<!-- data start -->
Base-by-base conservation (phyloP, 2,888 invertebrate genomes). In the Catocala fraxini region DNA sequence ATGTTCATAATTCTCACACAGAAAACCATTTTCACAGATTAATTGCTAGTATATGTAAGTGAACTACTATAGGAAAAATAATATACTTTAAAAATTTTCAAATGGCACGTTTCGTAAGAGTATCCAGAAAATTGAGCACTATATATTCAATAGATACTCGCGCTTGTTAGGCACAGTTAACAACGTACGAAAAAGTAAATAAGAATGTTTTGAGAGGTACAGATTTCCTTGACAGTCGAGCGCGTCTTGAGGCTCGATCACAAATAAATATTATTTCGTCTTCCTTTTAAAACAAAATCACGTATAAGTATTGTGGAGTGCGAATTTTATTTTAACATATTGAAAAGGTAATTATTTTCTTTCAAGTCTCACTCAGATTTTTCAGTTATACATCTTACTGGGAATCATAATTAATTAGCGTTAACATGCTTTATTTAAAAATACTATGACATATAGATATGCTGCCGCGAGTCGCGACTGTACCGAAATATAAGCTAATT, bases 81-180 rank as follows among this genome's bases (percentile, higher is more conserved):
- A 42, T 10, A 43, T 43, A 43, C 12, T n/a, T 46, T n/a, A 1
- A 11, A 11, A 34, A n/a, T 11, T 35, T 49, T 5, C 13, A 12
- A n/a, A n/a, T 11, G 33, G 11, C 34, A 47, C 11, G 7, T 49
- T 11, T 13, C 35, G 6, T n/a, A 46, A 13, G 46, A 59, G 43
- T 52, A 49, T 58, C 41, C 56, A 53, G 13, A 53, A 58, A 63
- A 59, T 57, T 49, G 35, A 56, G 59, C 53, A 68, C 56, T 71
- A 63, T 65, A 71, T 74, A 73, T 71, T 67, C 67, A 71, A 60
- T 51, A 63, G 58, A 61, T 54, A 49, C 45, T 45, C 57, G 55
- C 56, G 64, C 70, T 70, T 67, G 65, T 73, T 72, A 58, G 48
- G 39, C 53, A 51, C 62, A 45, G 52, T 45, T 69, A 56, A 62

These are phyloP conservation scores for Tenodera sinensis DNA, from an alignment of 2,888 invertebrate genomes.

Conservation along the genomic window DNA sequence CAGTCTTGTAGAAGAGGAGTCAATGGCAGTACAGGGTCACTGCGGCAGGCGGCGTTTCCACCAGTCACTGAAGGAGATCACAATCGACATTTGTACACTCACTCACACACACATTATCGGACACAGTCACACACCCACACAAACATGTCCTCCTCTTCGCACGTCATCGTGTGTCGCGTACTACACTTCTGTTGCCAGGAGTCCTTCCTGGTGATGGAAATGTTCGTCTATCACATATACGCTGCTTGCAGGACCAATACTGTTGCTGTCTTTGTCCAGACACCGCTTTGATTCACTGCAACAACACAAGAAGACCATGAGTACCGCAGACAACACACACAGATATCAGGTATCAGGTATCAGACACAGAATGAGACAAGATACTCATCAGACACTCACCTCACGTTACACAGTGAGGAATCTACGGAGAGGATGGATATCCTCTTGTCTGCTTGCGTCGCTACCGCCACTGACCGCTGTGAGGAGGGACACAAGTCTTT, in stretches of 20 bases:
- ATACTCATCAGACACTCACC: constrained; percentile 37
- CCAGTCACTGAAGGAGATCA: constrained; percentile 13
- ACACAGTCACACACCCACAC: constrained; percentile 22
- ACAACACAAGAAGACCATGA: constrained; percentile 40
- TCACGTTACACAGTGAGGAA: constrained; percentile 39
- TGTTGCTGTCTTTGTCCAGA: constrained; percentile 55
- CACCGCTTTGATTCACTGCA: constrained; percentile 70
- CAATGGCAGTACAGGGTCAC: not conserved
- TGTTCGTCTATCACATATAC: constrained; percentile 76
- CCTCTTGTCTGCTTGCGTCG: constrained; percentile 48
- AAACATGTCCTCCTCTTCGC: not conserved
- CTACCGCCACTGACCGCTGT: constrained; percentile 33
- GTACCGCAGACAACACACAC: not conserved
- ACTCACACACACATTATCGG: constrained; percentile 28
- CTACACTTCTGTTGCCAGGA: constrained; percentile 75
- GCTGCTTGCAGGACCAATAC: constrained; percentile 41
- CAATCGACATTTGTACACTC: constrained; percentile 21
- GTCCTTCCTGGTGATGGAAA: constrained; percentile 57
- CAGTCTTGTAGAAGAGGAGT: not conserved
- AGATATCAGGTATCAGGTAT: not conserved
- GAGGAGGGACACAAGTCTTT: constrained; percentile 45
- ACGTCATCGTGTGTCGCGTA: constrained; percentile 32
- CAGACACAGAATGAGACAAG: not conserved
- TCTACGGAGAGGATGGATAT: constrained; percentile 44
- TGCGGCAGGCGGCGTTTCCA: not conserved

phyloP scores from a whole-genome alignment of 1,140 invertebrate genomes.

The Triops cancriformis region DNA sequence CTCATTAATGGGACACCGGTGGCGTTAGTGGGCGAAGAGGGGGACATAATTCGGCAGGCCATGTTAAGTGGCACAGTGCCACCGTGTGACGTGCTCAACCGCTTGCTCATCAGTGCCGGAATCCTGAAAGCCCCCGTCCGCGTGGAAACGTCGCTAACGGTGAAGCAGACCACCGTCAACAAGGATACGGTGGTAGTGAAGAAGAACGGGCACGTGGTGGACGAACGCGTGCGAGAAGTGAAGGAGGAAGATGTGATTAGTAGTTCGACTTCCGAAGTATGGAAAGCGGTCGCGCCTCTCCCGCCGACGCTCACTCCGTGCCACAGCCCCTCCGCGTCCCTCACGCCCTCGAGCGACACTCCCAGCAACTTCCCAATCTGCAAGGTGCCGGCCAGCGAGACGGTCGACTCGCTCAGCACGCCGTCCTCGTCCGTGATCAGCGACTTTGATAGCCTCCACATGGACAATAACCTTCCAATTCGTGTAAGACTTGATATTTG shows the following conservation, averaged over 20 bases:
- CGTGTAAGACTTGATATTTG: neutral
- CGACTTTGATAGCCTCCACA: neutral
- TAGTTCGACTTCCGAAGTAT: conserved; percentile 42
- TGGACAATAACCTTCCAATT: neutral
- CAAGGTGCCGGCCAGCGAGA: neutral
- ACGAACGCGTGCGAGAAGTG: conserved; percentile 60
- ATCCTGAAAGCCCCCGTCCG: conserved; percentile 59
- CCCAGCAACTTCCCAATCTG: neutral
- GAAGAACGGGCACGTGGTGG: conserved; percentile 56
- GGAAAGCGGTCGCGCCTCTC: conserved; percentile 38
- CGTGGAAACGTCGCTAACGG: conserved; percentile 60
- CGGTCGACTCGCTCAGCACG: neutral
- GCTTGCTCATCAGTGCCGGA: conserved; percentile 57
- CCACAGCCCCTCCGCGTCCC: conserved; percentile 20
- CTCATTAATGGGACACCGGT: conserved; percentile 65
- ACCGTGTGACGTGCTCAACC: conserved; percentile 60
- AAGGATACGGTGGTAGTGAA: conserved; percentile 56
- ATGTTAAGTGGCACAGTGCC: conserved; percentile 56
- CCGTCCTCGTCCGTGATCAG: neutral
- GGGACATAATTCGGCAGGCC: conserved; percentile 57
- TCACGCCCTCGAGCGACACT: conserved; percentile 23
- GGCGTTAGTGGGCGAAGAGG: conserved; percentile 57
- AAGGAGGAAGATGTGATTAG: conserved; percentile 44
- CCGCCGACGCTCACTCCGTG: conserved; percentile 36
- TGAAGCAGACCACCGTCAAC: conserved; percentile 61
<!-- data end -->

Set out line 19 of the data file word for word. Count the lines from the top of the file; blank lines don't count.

- TGTTGCTGTCTTTGTCCAGA: constrained; percentile 55